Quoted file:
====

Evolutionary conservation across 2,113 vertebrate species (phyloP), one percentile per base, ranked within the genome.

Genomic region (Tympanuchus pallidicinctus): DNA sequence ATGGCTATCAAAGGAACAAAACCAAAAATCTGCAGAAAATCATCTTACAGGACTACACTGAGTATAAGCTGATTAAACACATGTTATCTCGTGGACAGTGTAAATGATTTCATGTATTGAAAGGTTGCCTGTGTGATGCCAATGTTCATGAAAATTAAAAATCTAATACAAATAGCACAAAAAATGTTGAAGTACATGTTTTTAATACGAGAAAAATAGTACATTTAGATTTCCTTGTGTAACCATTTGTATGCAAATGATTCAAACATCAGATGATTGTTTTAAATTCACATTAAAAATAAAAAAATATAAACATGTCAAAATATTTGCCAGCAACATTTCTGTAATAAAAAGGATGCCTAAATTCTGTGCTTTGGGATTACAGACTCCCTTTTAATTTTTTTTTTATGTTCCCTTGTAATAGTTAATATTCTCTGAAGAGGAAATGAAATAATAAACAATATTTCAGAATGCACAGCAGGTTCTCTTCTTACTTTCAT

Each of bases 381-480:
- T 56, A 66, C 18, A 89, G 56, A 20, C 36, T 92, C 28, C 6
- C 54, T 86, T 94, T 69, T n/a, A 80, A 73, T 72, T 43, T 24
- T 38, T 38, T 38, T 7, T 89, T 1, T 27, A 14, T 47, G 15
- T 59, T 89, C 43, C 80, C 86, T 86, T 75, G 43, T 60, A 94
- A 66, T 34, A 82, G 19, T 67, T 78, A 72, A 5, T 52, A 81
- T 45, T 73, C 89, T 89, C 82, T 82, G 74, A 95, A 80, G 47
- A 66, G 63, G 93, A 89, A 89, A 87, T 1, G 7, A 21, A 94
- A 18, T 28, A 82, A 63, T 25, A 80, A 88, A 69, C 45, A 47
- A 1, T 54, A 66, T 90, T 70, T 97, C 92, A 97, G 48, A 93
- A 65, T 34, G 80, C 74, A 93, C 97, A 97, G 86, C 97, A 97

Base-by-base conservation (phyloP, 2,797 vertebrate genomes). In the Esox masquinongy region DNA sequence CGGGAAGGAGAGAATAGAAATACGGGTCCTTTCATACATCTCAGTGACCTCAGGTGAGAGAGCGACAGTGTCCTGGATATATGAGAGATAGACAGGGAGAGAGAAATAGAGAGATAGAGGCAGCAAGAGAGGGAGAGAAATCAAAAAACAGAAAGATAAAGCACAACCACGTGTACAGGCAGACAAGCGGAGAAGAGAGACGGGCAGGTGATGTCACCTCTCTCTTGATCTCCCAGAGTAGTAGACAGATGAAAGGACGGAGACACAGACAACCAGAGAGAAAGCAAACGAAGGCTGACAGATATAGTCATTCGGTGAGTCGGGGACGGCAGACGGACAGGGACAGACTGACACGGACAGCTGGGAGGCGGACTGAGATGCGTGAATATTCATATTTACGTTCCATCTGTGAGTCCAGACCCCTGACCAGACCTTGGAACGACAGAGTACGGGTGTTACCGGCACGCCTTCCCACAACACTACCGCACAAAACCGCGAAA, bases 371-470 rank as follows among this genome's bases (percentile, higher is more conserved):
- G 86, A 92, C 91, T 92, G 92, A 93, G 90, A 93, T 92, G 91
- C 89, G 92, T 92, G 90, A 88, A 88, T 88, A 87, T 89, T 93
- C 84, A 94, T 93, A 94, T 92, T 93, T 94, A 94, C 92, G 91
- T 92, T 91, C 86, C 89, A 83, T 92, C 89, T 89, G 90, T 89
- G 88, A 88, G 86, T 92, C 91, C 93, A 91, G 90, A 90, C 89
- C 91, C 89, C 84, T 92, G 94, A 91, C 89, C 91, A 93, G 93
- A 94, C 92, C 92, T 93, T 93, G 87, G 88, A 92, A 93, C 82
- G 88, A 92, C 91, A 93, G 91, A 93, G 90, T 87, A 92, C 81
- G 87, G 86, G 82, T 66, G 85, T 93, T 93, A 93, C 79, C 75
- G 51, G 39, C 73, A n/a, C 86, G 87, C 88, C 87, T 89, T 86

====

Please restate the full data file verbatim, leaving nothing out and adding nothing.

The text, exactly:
Evolutionary conservation across 2,113 vertebrate species (phyloP), one percentile per base, ranked within the genome.

Genomic region (Tympanuchus pallidicinctus): DNA sequence ATGGCTATCAAAGGAACAAAACCAAAAATCTGCAGAAAATCATCTTACAGGACTACACTGAGTATAAGCTGATTAAACACATGTTATCTCGTGGACAGTGTAAATGATTTCATGTATTGAAAGGTTGCCTGTGTGATGCCAATGTTCATGAAAATTAAAAATCTAATACAAATAGCACAAAAAATGTTGAAGTACATGTTTTTAATACGAGAAAAATAGTACATTTAGATTTCCTTGTGTAACCATTTGTATGCAAATGATTCAAACATCAGATGATTGTTTTAAATTCACATTAAAAATAAAAAAATATAAACATGTCAAAATATTTGCCAGCAACATTTCTGTAATAAAAAGGATGCCTAAATTCTGTGCTTTGGGATTACAGACTCCCTTTTAATTTTTTTTTTATGTTCCCTTGTAATAGTTAATATTCTCTGAAGAGGAAATGAAATAATAAACAATATTTCAGAATGCACAGCAGGTTCTCTTCTTACTTTCAT

Each of bases 381-480:
- T 56, A 66, C 18, A 89, G 56, A 20, C 36, T 92, C 28, C 6
- C 54, T 86, T 94, T 69, T n/a, A 80, A 73, T 72, T 43, T 24
- T 38, T 38, T 38, T 7, T 89, T 1, T 27, A 14, T 47, G 15
- T 59, T 89, C 43, C 80, C 86, T 86, T 75, G 43, T 60, A 94
- A 66, T 34, A 82, G 19, T 67, T 78, A 72, A 5, T 52, A 81
- T 45, T 73, C 89, T 89, C 82, T 82, G 74, A 95, A 80, G 47
- A 66, G 63, G 93, A 89, A 89, A 87, T 1, G 7, A 21, A 94
- A 18, T 28, A 82, A 63, T 25, A 80, A 88, A 69, C 45, A 47
- A 1, T 54, A 66, T 90, T 70, T 97, C 92, A 97, G 48, A 93
- A 65, T 34, G 80, C 74, A 93, C 97, A 97, G 86, C 97, A 97

Base-by-base conservation (phyloP, 2,797 vertebrate genomes). In the Esox masquinongy region DNA sequence CGGGAAGGAGAGAATAGAAATACGGGTCCTTTCATACATCTCAGTGACCTCAGGTGAGAGAGCGACAGTGTCCTGGATATATGAGAGATAGACAGGGAGAGAGAAATAGAGAGATAGAGGCAGCAAGAGAGGGAGAGAAATCAAAAAACAGAAAGATAAAGCACAACCACGTGTACAGGCAGACAAGCGGAGAAGAGAGACGGGCAGGTGATGTCACCTCTCTCTTGATCTCCCAGAGTAGTAGACAGATGAAAGGACGGAGACACAGACAACCAGAGAGAAAGCAAACGAAGGCTGACAGATATAGTCATTCGGTGAGTCGGGGACGGCAGACGGACAGGGACAGACTGACACGGACAGCTGGGAGGCGGACTGAGATGCGTGAATATTCATATTTACGTTCCATCTGTGAGTCCAGACCCCTGACCAGACCTTGGAACGACAGAGTACGGGTGTTACCGGCACGCCTTCCCACAACACTACCGCACAAAACCGCGAAA, bases 371-470 rank as follows among this genome's bases (percentile, higher is more conserved):
- G 86, A 92, C 91, T 92, G 92, A 93, G 90, A 93, T 92, G 91
- C 89, G 92, T 92, G 90, A 88, A 88, T 88, A 87, T 89, T 93
- C 84, A 94, T 93, A 94, T 92, T 93, T 94, A 94, C 92, G 91
- T 92, T 91, C 86, C 89, A 83, T 92, C 89, T 89, G 90, T 89
- G 88, A 88, G 86, T 92, C 91, C 93, A 91, G 90, A 90, C 89
- C 91, C 89, C 84, T 92, G 94, A 91, C 89, C 91, A 93, G 93
- A 94, C 92, C 92, T 93, T 93, G 87, G 88, A 92, A 93, C 82
- G 88, A 92, C 91, A 93, G 91, A 93, G 90, T 87, A 92, C 81
- G 87, G 86, G 82, T 66, G 85, T 93, T 93, A 93, C 79, C 75
- G 51, G 39, C 73, A n/a, C 86, G 87, C 88, C 87, T 89, T 86